The Shifting Box

‘Are you sure?’ Frank asked.
Albert nodded.
‘Okay,’ Frank said.
And twisted the dial to the Max position.

And they sat. Both old men. Then young men. In an empty room. And then a crowded one.

‘Has it started yet?’ asked Albert.
‘I’m not sure,’ Frank said, a paranoid wave peaking.

Then Frank became a lion.
‘Oh my God,’ screamed Albert in a perfect falsetto. Luckily he had trained as a youngster at Mad Mick’s Magickal Murder Circus (which had been the most famous circus of its day) and knew exactly what to do.

Albert raised the chair to shoulder height and held it steady. The crowd went wild.
Frank the Lion roared.

Albert bared his teeth and lunged at the great cat, his epiglottis approximating a generic animal growl.

The lion became a Sunday roast, steaming on a table on the Finchley Road.
Roles reversed, Albert lifted his cutlery.
Chelsea scored and, instead of tucking into his former friend, he leaped into the air and celebrated loudly.

Albert and Frank were now brothers.
‘Mum doesn’t want to see you, that’s why she’s not here.’
‘Because I’ve dishonoured the family?’ Frank asked, hurt.
‘Yes,’ Albert said, his eyes on the floor, ‘She’s a good Christian, Frank.’
‘No. If she was a good Christian she’d have forgiven her son.’
‘But what you’ve done –’ Albert said, choking before he could finish his sentence.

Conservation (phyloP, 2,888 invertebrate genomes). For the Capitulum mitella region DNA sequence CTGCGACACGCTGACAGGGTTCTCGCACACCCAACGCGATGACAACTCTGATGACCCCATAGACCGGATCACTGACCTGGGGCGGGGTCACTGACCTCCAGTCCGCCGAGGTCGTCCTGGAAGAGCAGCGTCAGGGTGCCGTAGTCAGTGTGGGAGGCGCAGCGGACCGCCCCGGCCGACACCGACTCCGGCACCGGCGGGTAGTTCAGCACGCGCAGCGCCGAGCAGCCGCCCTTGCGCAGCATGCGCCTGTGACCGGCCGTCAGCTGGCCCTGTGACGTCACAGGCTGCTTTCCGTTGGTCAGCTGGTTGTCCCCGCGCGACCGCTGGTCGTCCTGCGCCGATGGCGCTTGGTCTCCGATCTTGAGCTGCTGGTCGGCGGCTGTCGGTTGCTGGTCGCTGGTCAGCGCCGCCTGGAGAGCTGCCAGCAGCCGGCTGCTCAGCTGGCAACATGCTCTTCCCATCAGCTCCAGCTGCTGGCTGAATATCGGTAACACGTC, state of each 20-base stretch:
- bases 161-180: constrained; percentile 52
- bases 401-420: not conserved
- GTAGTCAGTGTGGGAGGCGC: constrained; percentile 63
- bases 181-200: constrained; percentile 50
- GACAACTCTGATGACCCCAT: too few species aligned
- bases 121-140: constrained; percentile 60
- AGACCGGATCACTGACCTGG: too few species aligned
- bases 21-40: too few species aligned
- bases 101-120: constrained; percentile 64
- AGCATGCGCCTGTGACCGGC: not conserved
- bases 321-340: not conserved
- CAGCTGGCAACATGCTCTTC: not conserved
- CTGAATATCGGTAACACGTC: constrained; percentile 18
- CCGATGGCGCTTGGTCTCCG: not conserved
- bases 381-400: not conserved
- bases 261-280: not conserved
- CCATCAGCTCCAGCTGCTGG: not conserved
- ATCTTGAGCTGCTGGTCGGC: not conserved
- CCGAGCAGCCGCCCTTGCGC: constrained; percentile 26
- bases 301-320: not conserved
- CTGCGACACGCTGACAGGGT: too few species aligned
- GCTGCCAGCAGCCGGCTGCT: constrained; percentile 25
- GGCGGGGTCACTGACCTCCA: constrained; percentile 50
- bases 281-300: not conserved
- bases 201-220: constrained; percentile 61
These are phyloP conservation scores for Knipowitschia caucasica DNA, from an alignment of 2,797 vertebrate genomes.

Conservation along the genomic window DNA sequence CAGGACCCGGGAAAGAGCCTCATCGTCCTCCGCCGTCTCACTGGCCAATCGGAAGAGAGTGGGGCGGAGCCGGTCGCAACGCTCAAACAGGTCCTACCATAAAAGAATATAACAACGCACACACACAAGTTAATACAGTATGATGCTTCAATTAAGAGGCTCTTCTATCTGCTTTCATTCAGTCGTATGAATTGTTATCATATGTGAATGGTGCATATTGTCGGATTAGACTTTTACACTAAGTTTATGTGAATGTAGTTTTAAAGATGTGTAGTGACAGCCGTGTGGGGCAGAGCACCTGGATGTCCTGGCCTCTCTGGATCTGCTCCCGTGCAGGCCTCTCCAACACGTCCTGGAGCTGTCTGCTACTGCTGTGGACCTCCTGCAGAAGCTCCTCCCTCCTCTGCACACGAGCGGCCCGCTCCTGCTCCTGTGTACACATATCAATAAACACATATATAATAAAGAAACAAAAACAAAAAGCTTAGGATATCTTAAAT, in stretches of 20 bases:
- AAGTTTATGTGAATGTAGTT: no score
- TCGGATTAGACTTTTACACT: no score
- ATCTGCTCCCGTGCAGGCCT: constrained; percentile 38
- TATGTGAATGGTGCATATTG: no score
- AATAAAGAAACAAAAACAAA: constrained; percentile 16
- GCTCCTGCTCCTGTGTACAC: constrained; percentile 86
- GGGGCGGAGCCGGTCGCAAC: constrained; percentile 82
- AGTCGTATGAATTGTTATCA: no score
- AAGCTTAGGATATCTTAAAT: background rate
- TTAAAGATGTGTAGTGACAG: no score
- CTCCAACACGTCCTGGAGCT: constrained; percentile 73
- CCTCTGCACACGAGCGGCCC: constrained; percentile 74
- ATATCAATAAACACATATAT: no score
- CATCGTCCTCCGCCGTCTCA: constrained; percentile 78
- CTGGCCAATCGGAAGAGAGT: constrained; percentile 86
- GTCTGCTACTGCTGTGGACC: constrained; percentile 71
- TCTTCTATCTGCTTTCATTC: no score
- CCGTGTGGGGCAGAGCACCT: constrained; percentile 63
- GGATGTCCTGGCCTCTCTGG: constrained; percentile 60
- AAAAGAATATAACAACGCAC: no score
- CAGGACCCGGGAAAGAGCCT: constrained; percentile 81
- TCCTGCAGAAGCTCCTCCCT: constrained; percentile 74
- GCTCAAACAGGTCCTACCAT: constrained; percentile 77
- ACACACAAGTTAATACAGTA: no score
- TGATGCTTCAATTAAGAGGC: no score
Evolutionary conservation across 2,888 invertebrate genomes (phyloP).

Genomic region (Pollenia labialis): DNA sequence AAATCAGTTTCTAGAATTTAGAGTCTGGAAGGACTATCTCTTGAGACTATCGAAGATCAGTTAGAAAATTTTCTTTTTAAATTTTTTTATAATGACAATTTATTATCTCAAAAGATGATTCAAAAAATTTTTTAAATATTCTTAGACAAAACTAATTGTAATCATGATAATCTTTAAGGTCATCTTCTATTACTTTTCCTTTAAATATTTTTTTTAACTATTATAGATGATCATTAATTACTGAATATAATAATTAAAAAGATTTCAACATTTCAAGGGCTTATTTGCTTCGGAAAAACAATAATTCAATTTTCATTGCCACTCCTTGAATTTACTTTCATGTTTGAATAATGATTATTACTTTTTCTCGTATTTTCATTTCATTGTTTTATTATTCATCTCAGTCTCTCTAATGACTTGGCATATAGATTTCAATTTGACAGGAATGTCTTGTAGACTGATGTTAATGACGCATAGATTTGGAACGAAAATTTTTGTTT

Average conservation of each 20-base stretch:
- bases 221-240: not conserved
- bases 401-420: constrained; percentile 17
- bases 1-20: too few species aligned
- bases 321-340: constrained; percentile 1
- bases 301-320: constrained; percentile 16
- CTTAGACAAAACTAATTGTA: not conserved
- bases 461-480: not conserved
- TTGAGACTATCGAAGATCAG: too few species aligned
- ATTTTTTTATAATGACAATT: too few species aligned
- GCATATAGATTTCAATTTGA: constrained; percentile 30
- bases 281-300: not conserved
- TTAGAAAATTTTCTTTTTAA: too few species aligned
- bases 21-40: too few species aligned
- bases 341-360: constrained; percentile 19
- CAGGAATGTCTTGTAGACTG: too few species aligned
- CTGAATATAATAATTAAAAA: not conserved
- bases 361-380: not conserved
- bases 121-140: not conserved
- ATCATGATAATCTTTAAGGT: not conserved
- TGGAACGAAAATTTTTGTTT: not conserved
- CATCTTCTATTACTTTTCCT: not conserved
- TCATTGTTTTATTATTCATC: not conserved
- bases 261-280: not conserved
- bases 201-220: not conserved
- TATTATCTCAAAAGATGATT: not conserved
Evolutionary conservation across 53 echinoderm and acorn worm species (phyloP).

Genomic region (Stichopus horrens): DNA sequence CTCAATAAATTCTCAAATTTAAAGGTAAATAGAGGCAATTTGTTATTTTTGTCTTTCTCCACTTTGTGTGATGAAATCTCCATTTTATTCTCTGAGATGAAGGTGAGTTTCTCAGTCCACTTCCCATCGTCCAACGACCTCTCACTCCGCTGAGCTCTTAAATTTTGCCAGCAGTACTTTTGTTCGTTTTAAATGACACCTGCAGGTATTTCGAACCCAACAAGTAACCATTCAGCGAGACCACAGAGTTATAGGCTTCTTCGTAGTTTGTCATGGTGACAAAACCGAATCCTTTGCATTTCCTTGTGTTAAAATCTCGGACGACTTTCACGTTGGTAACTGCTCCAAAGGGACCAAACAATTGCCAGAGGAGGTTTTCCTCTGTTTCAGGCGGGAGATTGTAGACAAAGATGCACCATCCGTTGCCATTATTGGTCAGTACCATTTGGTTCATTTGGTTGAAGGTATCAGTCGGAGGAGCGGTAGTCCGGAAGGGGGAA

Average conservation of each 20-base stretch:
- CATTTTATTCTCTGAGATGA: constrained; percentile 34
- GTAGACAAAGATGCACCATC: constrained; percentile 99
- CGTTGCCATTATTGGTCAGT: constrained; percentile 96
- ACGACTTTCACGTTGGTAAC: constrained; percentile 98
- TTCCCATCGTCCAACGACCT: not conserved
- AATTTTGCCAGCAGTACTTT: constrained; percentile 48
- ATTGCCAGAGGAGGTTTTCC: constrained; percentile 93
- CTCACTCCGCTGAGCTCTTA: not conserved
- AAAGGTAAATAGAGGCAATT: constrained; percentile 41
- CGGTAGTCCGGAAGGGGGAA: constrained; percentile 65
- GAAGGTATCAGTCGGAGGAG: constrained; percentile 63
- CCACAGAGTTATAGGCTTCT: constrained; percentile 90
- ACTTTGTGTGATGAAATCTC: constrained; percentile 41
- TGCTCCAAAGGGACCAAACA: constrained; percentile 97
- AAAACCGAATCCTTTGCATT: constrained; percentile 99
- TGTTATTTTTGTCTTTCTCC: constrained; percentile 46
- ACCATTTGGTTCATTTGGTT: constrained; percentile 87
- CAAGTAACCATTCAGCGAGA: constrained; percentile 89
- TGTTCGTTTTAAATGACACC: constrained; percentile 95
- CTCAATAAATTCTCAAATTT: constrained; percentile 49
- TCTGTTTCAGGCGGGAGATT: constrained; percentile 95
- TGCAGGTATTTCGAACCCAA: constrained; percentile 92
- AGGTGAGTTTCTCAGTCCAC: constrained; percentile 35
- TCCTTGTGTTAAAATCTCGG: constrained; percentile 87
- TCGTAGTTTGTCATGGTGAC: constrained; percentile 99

Albert turned slowly purple. Frank squealed like the four year old girl he now was.
‘Daddy!’ She inhaled snot and tears and began hyperventilating. ‘Daddy?’
The chicken bone in Albert’s throat responded to one final, desperate cough – the spasm of his trachea springing it free into the outside world.

‘Thank God for that,’ said Albert, massaging his swollen throat.
‘No problem,’ said Frank, who was now the Supreme Being.
‘Oh my God!’ said Albert.
‘Yes,’ said Frank, honestly.
‘Oh… My… ’ Albert didn’t get a chance to finish as he had promptly become a Flawsdub Attic Yak. On the planet Kawrscrub.

Frank ran, his muscles quickly flooding with blood.

Albert munched deep into his (former) friend’s left leg with his massive maw, slicing through a veiny calf muscle. Frank screamed until his larynx ran dry, until there was no air left in his lungs.

And then Albert conveniently became a hospital bed, complete with medical charts and a machine that goes ‘bing’. Frank sank into Albert and quietly wished that the madness would end.

Then Albert, between two almost identical breaths, became the thunderous contrivance of telling a story in the past tense, in order that the reader find it more easily digestible. Frank is not.

Albert was a window. Frank was the reflection within the glass of a pristine white keyboard. There was no keyboard.

Albert was a warm, lime green seat. Frank was a non-sequitur.

Eventually both lost track of who or what they had ever been, as realities bumped and merged, as the box on the floor made the quantum world within the walls of that room quiver.

Every.

Thirty.

Seconds.

Neither would again remember why they had agreed to do what they had done, and there was no one else to carry out that function as reality slipped and shifted with empirical regularity.

Frank was the air in the room.
Albert was the author, reaching the bottom of his creamy white page, putting down his pen.

And they both lived happily ever after.

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David Baillie is a freelance writer and artist. Born almost thirty years ago in Scotland, he now lives and works in the East End of London.

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